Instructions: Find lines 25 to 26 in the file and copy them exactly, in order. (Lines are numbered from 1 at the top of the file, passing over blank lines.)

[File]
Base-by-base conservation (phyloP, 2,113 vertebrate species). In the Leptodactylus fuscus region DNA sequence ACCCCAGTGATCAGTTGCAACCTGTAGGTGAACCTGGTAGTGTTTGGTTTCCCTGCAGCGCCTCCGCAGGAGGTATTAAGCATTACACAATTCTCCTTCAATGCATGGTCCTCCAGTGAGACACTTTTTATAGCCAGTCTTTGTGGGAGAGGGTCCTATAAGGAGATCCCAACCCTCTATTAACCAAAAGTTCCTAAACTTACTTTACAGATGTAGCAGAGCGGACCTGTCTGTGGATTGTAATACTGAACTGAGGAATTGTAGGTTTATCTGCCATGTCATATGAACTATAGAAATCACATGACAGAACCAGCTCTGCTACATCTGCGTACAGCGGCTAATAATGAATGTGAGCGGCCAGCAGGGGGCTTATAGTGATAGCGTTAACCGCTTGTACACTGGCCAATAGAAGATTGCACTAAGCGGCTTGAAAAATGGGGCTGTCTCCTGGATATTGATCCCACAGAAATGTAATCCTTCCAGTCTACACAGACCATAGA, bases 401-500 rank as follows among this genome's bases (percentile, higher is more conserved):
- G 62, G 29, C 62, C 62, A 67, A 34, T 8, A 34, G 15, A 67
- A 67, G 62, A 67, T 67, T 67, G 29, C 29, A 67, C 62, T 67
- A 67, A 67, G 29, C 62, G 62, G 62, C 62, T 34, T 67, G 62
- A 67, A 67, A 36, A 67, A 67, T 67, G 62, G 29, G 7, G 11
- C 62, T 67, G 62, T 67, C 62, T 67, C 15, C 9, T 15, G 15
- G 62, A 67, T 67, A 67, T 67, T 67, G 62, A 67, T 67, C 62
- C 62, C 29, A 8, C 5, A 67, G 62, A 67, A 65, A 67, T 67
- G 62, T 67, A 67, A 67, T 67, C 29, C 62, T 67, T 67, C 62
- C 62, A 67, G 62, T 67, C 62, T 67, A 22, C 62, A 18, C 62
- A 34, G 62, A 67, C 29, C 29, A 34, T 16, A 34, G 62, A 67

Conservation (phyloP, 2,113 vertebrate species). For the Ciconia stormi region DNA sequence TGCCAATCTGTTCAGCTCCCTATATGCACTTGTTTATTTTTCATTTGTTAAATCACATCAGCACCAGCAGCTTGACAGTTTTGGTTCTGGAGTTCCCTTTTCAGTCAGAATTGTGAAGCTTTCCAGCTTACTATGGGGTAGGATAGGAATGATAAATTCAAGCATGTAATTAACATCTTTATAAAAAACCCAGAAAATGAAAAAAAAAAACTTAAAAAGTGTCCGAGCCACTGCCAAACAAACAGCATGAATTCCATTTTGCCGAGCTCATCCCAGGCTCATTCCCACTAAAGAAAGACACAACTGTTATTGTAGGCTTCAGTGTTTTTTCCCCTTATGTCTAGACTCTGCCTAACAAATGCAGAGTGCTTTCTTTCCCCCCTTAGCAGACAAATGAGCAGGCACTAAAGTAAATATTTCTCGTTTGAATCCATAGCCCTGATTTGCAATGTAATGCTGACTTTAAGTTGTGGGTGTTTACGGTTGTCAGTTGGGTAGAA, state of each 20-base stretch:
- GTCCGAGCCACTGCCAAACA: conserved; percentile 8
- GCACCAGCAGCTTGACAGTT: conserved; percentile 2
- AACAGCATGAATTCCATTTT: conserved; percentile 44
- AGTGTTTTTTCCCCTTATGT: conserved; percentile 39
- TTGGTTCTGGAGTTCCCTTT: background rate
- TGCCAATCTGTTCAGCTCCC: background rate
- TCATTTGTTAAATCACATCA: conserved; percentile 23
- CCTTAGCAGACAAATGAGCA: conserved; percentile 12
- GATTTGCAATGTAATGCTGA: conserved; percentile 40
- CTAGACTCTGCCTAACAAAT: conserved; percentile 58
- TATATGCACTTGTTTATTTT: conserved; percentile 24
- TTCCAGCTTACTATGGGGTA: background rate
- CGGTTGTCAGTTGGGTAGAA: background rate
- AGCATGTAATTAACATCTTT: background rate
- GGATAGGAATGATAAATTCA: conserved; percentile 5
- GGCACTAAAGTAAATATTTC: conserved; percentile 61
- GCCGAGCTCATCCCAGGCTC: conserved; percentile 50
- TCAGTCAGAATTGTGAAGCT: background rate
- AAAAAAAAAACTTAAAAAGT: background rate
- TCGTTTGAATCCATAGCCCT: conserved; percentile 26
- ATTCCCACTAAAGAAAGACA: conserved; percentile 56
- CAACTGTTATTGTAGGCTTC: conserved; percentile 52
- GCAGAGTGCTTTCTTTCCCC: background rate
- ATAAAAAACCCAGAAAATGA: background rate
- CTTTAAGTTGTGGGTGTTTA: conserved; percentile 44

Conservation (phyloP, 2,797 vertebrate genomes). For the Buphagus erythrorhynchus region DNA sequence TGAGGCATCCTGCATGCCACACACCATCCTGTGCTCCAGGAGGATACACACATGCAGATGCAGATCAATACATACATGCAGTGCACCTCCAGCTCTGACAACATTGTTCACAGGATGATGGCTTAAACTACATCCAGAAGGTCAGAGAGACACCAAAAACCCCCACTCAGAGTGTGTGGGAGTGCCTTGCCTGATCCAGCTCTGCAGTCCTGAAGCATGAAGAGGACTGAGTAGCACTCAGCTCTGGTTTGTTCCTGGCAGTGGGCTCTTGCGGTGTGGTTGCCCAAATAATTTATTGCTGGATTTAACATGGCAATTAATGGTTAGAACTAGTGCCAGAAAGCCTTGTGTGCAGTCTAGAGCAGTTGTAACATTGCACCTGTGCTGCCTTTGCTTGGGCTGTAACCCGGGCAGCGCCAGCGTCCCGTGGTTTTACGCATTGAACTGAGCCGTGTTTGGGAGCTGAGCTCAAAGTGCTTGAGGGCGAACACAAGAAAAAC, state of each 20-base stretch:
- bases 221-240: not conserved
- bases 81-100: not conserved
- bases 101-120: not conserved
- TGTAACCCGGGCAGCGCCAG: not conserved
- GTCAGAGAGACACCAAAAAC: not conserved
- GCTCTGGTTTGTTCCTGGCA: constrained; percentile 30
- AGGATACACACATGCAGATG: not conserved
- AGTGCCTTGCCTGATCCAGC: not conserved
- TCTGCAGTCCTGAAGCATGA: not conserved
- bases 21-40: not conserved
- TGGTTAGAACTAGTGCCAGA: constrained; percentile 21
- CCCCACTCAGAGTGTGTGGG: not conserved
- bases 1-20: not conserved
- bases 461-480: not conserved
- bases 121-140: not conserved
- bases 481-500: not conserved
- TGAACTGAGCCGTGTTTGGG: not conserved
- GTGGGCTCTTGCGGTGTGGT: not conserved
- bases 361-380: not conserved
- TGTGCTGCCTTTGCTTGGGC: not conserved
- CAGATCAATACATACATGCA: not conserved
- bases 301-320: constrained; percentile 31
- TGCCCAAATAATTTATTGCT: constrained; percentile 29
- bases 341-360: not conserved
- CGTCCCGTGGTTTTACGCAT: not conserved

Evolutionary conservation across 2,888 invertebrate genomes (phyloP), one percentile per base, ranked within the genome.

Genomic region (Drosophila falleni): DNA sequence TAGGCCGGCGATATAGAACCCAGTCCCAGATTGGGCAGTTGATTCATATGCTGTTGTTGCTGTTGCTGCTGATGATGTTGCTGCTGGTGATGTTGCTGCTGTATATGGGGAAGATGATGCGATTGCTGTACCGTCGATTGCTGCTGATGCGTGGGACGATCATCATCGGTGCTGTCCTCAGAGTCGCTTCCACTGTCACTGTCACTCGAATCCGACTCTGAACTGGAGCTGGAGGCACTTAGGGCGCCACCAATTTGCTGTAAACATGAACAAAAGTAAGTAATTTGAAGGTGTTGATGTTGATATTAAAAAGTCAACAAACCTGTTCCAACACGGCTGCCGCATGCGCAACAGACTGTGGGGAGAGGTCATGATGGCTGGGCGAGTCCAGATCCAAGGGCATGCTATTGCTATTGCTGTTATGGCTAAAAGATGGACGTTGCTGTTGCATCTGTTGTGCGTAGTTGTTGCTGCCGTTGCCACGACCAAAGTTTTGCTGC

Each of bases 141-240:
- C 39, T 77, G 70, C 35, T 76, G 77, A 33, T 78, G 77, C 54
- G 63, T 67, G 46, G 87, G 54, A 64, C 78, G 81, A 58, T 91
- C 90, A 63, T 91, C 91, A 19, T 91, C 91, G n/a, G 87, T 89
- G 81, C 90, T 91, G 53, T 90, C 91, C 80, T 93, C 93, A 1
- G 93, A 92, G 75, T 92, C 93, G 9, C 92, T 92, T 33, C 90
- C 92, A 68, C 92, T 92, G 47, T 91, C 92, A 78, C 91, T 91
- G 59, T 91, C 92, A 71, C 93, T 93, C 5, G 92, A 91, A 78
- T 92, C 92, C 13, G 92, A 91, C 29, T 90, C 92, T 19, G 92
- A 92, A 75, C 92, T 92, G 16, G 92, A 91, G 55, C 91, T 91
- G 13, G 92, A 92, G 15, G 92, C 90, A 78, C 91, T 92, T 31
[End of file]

- CGGTTGTCAGTTGGGTAGAA: background rate
- AGCATGTAATTAACATCTTT: background rate